Boeing to Raise Dreamliner Output 17% in Boost to Cash Dream (1)
(Bloomberg) -- Boeing Co. will raise production of its 787 Dreamliner in 2019 and bolster a key accounting measure that will improve the plane’s long-term profit margins, Chief Executive Officer Dennis Muilenburg said.
Both moves signal Boeing’s confidence that the carbon-composite jetliner will continue to generate strong sales despite a tough market for long-haul aircraft. The aerospace company is starting to fill in its 787 order book as far ahead as 2022, and that’s before a wave of wide-body jet replacements that should spur sales next decade, Muilenburg said at a Morgan Stanley conference Wednesday.
“That’s an important step for us and another signpost of the strength of the marketplace,” Muilenburg said of the plan to boost Dreamliner production to 14 planes a month from the current pace of 12.
The existing tempo is already the fastest on record for a twin-aisle jet, and some analysts have expressed concerns that a quicker production tempo would burn off the 787’s backlog, to be followed by a rate cut that would hurt suppliers. But swifter output will help Boeing generate more cash from its most-advanced plane as the company slows output of the 777 before transitioning to a new model.
“It’s just another positive for the Boeing story,” said George Ferguson, an analyst at Bloomberg Intelligence.
The planemaker is riding atop the Dow Jones Industrial Average this year as it largely avoids new-aircraft development stumbles that have plagued Airbus SE. Boeing is also making good on a pledge to boost shareholder returns now that the 787 program is finally generating cash after a decade of losses. After Muilenburg’s pronouncement, the shares reversed an earlier decline and advanced 0.5 percent to $241.74 at 3:01 p.m. in New York.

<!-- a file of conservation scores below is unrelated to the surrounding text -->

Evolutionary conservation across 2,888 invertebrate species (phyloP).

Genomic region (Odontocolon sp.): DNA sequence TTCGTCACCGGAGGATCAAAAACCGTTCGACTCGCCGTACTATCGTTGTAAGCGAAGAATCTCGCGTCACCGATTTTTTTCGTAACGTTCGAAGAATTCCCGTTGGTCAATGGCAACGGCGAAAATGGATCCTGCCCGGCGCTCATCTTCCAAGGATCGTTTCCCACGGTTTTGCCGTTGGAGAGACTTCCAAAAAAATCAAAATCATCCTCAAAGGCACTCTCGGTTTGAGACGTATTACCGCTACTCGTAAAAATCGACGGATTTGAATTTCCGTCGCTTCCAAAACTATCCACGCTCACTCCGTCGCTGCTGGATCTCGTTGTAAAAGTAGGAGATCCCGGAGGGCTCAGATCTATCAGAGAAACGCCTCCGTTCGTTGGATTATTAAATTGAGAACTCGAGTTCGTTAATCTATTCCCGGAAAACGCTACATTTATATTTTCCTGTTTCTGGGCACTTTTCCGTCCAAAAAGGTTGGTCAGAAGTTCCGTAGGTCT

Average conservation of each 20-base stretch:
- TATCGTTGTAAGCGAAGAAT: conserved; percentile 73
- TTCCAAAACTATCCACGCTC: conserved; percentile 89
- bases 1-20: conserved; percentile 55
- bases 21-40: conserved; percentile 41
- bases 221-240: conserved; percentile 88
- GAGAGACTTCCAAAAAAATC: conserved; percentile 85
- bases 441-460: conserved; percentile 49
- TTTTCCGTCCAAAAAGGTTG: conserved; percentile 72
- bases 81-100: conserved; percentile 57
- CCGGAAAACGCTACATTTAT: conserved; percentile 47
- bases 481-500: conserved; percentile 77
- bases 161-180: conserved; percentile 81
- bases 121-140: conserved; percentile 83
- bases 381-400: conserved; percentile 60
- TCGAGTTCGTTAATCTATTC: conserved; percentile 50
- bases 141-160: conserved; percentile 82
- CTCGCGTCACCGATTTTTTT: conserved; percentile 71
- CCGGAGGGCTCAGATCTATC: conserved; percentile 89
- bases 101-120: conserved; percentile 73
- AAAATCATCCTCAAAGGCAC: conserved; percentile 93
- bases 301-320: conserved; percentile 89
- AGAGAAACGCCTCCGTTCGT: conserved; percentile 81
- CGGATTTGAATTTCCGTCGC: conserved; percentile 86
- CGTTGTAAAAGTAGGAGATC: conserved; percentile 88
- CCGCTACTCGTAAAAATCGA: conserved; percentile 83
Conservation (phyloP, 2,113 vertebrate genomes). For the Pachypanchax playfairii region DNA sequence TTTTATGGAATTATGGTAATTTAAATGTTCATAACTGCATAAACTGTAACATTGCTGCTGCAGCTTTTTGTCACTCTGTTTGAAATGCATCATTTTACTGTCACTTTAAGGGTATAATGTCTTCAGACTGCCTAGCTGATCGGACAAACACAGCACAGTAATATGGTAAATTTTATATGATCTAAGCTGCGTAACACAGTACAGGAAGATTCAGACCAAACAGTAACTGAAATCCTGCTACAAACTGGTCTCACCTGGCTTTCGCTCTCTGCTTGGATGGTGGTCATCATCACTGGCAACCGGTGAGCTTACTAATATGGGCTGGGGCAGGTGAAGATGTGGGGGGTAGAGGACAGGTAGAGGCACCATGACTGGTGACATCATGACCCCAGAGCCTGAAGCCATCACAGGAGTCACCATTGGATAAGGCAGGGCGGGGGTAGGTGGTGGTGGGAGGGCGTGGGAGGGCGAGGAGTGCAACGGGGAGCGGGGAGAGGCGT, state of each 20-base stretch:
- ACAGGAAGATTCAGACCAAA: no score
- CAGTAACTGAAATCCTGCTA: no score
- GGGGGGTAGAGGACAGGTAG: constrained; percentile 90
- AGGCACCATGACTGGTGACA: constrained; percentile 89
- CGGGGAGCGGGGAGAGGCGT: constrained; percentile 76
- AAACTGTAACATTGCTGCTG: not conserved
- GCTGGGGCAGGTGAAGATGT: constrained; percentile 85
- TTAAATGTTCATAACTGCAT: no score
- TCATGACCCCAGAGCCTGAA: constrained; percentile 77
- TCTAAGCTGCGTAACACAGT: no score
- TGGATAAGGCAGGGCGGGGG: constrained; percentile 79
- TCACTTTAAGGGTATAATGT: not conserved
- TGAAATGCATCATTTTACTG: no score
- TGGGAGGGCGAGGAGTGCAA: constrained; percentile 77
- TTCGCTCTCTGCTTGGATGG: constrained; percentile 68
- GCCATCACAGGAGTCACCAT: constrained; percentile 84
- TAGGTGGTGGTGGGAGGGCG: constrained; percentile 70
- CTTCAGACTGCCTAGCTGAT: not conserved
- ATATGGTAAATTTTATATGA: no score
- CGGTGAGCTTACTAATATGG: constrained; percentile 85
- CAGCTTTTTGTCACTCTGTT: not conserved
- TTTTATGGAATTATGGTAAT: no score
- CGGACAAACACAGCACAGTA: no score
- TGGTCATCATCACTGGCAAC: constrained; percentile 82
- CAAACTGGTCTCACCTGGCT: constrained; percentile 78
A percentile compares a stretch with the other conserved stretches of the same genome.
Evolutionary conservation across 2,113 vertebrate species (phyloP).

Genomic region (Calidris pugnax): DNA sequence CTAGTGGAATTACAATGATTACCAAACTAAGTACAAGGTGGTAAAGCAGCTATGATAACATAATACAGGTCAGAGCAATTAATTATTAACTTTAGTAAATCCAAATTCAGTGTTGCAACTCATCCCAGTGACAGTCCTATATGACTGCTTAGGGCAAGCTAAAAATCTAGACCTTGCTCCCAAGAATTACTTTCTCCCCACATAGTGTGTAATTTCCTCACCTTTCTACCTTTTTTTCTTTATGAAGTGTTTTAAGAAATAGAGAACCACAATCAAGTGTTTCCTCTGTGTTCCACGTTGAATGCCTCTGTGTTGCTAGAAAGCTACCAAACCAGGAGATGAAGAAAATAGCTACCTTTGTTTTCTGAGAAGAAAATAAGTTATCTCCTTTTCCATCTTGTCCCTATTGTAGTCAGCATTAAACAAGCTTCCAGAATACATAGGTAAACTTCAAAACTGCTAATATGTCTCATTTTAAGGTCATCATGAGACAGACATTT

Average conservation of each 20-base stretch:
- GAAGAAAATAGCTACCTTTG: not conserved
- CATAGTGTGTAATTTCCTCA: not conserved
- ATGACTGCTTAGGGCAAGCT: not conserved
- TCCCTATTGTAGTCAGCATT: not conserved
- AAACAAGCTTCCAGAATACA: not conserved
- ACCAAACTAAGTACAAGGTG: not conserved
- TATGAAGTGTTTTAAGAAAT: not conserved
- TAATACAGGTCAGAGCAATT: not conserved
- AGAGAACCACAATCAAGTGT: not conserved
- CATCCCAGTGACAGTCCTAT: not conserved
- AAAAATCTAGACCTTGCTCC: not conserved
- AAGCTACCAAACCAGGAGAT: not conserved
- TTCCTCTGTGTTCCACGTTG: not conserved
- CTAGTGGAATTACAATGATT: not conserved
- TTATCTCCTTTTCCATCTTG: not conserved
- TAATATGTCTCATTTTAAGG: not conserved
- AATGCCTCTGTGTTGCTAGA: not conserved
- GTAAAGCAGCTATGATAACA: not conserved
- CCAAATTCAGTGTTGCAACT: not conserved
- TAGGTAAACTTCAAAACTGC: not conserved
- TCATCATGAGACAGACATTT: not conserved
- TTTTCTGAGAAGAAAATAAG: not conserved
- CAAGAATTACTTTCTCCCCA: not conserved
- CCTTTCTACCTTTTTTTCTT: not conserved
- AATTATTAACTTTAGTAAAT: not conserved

While sales of most wide-body jets slumped last year because of cheap oil and an influx of inexpensive second-hand models, there’s still healthy demand for the 787, the first commercial jet made mostly from spun carbon fibers instead of aluminum. The Dreamliner has netted 78 aircraft orders this year, and that doesn’t include tentative deals such as the agreement for eight of the wide-body planes announced Tuesday by Malaysia Airlines Bhd.
The Chicago-based manufacturer is also increasing the accounting block for the 787 that it uses to calculate expected sales and profitability of the aircraft under program-accounting rules, Muilenburg said. The company is adding 100 units for a total of 1,400 sales for the Dreamliner. Doing so will give Boeing a greater number of aircraft sales over which to spread the nearly $30 billion in production costs amassed on the Dreamliner.
The production-rate increase and accounting change will help Muilenburg move Boeing’s commercial-airplane division closer to a goal of “mid-teen” margins by the end of the decade, Ferguson said. The 787 “is probably their worst performing program right now from a margin standpoint,” he said. “Getting that higher is a great thing for the company.”
(Updates with analyst’s quote in fifth paragraph.)
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